The new documentary Faces Places paints a quite literal portrait of France. The film (whose French title is Visages, Villages) chronicles a leg of the “Inside Outside Project,” a roving art initiative in which the accomplished French street artist JR makes enormous portraits of people he meets and then pastes them onto buildings and walls, each of them reaching several stories high.
But the real star of Faces Places is the friendship between JR and legendary Belgian film director Agnès Varda. Varda’s work was central to the development of the French New Wave movement, and when the pair — whose age difference is 55 years — met after of admiring one another’s work, they decided to collaborate on a project together.
Faces Places is the result: a playful, surprisingly powerful document of an attempt to understand France by looking closely at its people. JR and Varda travel the country, bringing the Inside Outside van with them and talking to people in small hamlets and tiny villages as they seek out good subjects — both human and architectural — for their work.
The outcome is surprisingly moving. A woman named Jeanine, for instance, is the last person living in a set of old miners’ homes slated for demolition. The miners were an integral part of the community, and many of the people living nearby tell stories of their fathers and friends who worked in the mines. The homes are the last link to that history. Pulling together old photographs and taking new ones, JR and Varda paste images of the people who once dwelt in the homes to the exteriors of the homes themselves. Jeanine is speechless, moved by the honor the project pays to their memory.
As the film goes on, JR and Varda paste images all over the place: factory workers onto the walls of the factory where they have spent their careers; a farmer onto his barn, where he looms enormously; a bashful waitress onto the wall of an old building in a town center; the wives of dock workers onto a set of dock crates stacked hundreds of feet high.
Meanwhile, the friendship between JR and Varda deepens and grows more vulnerable. Varda is feisty and fabulous, sharp as a tack but losing her sight because of an illness. She frequently pesters JR to remove his trademark sunglasses so she can try to see his eyes; when they go to visit JR’s 100-year-old grandmother, the grandmother laughs at the suggestion that he might do it. Varda reminisces about her friends from decades earlier, including French New Wave patriarch Jean-Luc Godard, who winds up figuring importantly in the film.
Near the beginning of Faces Places, Varda says that JR’s work of taking photos of faces does what she always wants to do, which is freeze images of the people she meets before they slip out of her memory forever. Later, after an image the artists paste to a giant abandoned beach bunker is virtually erased overnight by the elements, JR remarks that his work is meant to be ephemeral — something that will eventually be worn away.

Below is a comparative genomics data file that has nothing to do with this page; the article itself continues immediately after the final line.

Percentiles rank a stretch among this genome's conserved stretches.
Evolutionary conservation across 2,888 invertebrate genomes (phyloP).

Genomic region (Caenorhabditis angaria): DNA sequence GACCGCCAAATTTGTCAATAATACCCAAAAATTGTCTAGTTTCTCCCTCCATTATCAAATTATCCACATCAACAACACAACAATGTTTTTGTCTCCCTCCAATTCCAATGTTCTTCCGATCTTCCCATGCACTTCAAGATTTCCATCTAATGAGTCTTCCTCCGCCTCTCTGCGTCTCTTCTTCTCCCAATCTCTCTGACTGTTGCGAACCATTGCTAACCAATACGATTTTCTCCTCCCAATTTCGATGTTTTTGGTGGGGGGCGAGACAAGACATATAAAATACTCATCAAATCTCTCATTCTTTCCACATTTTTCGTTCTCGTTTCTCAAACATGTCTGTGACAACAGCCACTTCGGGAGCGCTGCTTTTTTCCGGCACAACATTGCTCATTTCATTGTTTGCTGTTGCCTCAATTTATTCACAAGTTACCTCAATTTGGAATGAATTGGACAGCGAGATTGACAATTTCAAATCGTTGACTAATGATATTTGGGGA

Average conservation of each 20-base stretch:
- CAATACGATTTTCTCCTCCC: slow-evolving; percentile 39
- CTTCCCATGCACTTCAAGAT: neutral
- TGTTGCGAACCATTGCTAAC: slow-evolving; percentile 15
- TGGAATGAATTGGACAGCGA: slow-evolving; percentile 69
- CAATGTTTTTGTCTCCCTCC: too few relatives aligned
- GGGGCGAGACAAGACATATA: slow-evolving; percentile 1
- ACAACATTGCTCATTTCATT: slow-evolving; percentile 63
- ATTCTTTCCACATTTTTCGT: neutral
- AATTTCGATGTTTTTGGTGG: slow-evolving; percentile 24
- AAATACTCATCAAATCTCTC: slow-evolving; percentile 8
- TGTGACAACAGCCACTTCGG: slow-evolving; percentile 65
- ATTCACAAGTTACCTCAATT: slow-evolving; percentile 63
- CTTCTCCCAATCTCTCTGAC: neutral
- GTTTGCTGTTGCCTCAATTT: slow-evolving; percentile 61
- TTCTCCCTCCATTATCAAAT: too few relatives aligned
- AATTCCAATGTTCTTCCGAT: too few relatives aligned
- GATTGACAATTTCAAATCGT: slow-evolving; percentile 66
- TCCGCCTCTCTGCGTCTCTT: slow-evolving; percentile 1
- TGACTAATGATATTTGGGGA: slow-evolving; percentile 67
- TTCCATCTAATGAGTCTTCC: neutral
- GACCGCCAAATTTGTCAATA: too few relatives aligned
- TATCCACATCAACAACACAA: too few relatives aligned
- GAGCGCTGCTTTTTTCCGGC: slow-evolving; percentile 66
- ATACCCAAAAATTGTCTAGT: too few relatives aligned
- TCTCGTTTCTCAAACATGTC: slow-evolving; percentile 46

It is perhaps unexpected, then, that JR and Varda find a kindred spirit in one another. But they both recognize that the people and the constructed environment of a place are as much a part of its landscape as the actual landscape. And they see, too — in a way that feels endemic to the French way of looking at the world — that places are layered with memory, and that people ought to tread very lightly when considering making changes them, lest the places’ memories wind up altered or lost.
Faces Places is primarily about its directors, but it’s also a broader portrait — writ large, appropriately — of ordinary, mostly rural French people talking about how they see the world. For instance, it seems both beautiful and foreign to American ears to hear a factory worker proclaim that the idea of being driven to “produce, produce, produce” is a blight on the world, proposing that people seek contentment instead.
It’s also remarkable that nobody on camera questions the project or seems reluctant to participate. They’re interested in how JR and Varda choose their subjects, and they’re curious about why the artists have showed up in their town. But everyone loves the results and has thoughtful things to say, about the function of art and the pride they feel in seeing their community come together to help with such an endeavor. Nobody seems to think it’s particularly strange that an old lady with a funny haircut and a young man in dark glasses and a fedora would want to paste huge pictures to the walls of decrepit structures. It’s beautiful. That’s good enough.
Faces Places is quite a moving film, and it speaks to a particular cultural mindset that knits art into the fabric of public life. Experiencing and talking about art are a regular part of these people’s lives. A few times I caught myself wondering what it would have been like to make the film in the US. The result, I suspect, would have been quite different.
Faces Places debuted at the Cannes Film Festival in May and opens in limited release in the US on October 6.